RORSCHACH HEADS III (2009 – 2012)
All of José Manuel Ciria’s series since 1990 draw directly on his A.D.A. (Automatic Deconstructive Abstraction) and D.A.A. (Dynamic Alfa Alignments) theoretical and conceptual investigation platform for the possibilities of painting.
The only series to escape from those fields of investigation is Rorschach Heads III (2009-2012) and we should look for its catalyst in the artist’s personal motivations. On one hand, the catalyst was the brain tumor his father suffered from and the pain of his loss, and on the other hand it was an event that occurred at almost the same time, which was the trip Ciria made to Easter Island. Grief and desperation, united with his encounter with the Moai drove the artist to paint a two by two meter head when he came back to his studio in New York. Ciria has commented on at least one occasion that “that painting overwhelmed me.”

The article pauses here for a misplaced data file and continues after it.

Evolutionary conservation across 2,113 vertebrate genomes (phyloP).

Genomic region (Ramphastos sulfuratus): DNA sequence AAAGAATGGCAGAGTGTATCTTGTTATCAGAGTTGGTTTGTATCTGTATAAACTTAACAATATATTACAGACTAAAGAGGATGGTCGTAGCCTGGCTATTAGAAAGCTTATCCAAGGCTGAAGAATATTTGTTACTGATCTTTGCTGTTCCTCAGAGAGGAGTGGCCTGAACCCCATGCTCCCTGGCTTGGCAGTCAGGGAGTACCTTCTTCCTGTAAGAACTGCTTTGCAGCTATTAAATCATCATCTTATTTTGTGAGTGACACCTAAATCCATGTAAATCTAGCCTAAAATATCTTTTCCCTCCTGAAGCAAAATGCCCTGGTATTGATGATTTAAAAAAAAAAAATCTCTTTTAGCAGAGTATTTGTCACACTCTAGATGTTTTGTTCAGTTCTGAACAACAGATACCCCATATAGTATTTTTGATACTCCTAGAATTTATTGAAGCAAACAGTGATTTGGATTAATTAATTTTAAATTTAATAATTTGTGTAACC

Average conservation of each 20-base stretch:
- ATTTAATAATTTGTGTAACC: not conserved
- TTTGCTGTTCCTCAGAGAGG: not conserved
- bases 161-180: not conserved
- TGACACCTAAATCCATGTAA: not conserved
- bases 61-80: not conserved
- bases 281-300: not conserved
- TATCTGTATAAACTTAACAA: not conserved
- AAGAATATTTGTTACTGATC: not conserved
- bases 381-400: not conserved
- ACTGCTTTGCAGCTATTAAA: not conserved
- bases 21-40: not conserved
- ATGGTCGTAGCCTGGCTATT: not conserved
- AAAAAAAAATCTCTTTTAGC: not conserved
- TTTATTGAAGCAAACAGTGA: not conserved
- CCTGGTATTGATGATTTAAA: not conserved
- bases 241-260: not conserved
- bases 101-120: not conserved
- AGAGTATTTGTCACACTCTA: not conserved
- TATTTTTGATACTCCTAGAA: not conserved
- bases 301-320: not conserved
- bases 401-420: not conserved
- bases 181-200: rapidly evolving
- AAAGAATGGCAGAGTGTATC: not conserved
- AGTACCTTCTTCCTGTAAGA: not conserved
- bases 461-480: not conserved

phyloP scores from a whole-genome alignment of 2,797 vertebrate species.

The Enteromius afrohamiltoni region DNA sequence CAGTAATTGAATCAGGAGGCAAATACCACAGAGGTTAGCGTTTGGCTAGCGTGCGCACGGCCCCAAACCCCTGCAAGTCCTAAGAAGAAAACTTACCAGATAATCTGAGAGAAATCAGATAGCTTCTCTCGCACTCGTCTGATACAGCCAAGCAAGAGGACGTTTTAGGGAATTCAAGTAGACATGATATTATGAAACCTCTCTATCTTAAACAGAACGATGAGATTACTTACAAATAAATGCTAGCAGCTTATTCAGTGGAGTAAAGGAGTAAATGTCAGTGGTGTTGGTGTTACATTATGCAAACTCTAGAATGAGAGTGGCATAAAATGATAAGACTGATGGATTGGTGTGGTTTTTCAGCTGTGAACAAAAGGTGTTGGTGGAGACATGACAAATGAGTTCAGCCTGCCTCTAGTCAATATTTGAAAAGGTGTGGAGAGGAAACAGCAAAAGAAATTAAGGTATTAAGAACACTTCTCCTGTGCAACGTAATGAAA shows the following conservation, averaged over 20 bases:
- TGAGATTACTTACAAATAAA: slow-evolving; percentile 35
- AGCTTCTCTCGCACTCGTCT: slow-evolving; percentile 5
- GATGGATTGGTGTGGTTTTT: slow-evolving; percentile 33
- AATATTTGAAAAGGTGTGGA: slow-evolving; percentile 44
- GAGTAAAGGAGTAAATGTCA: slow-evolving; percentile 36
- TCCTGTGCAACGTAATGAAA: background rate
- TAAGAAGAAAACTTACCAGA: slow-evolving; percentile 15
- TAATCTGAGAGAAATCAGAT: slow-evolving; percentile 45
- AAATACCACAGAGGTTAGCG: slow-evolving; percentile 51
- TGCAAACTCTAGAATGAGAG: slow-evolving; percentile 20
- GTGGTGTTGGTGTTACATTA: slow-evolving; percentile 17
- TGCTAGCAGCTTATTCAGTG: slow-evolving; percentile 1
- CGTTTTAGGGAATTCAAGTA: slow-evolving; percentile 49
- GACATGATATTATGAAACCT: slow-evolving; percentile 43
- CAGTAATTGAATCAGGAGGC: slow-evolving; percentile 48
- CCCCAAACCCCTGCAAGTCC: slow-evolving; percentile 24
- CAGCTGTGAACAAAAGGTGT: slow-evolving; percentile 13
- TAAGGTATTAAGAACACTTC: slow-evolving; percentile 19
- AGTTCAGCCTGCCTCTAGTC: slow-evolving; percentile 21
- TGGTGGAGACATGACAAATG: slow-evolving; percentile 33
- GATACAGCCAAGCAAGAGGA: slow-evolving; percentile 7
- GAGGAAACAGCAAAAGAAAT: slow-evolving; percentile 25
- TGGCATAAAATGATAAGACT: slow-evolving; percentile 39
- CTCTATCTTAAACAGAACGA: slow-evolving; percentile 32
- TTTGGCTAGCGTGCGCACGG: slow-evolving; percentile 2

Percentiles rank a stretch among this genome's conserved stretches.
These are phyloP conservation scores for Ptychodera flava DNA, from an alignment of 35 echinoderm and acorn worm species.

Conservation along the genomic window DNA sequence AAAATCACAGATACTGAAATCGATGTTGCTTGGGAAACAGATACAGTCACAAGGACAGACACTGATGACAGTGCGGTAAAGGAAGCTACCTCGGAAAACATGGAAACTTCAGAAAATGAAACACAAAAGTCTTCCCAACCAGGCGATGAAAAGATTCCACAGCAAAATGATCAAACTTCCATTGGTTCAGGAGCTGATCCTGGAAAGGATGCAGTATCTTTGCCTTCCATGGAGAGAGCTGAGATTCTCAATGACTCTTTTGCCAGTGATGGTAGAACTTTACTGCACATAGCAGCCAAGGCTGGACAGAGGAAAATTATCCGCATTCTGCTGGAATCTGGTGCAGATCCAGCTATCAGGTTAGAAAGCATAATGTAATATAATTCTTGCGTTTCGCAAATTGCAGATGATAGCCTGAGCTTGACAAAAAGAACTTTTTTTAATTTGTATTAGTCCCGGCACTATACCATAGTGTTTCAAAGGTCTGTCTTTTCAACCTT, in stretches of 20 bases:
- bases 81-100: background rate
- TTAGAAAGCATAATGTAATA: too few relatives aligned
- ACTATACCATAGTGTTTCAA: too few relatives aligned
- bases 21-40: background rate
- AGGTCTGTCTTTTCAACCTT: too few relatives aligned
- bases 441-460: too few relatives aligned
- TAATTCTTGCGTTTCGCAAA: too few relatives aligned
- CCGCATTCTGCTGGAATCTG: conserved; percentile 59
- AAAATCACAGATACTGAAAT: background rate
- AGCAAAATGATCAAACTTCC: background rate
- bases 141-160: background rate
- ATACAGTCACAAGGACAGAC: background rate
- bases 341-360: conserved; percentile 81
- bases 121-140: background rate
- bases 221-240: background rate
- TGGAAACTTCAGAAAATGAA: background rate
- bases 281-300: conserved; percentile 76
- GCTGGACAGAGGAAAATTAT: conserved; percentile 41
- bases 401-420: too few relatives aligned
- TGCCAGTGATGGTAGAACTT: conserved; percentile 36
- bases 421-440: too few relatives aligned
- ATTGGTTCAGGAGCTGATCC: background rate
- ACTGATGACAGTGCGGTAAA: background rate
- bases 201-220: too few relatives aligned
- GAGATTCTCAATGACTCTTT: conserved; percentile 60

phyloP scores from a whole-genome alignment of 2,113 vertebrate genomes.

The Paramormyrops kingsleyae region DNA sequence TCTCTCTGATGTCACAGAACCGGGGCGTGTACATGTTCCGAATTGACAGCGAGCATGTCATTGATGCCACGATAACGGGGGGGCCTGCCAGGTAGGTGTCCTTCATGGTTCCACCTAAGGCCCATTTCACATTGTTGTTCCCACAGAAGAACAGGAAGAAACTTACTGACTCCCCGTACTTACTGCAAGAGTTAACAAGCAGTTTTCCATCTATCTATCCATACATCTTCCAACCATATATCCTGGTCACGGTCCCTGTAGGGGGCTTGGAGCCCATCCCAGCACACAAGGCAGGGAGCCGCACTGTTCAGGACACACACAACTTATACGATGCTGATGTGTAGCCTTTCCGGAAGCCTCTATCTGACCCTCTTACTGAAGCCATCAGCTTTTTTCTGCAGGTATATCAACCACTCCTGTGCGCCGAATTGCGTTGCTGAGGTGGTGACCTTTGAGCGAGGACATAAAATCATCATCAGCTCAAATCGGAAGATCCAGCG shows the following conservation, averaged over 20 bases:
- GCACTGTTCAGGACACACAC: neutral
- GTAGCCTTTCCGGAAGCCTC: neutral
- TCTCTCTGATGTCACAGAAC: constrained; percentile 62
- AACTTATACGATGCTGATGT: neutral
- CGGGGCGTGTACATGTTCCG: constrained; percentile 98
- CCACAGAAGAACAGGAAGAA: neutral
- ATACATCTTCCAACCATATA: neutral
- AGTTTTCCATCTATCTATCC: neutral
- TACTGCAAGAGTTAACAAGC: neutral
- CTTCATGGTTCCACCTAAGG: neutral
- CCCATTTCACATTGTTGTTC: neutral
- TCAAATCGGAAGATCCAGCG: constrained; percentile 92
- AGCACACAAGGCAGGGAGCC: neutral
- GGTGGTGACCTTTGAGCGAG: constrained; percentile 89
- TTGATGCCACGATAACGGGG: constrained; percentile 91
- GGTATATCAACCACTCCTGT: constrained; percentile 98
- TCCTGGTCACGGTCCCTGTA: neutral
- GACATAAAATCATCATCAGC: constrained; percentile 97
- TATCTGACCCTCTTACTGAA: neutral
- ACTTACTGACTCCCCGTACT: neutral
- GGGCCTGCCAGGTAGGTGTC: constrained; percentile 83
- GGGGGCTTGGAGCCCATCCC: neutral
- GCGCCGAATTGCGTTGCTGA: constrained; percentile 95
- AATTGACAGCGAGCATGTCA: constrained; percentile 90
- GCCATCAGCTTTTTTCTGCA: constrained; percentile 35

The artist decided to make a series that he initially intended to be private and was not going to be shown in galleries or museums. When Stefan Stux, Ciria’s gallerist in New York, visited his studio he convinced him to change his mind and he organized a big exhibition in his gallery, which would later be extended in the AMoA in Texas.
The faces that appear in the Rorschach Heads III series call up human emotions: fear, fury, pain, aggressiveness, estrangement, rage, solitude, madness, or unconformity. They are paintings aimed at the conscience and that often call for tenderness and understanding. They are, ultimately, portraits without any conceptual divagations or formal exploration other than what is produced out of the wish to turn painting into a fascinating pictorial event. Donald Kuspit recognized that Ciria’s heads are actually his best paintings and his most abstract ones, because the entire gamut of abstraction is immersed in the interstices of every impact and seam of the stains.
There are different blocks of families of work within the Rorschach Heads III series. The first group would be the one that stays closest to a realistic representation of the faces. The second would be the heads with a grotesque appearance and that are far removed from any vestige of realism. And, a third block would be a freely invented one, that moves between the two previous groups.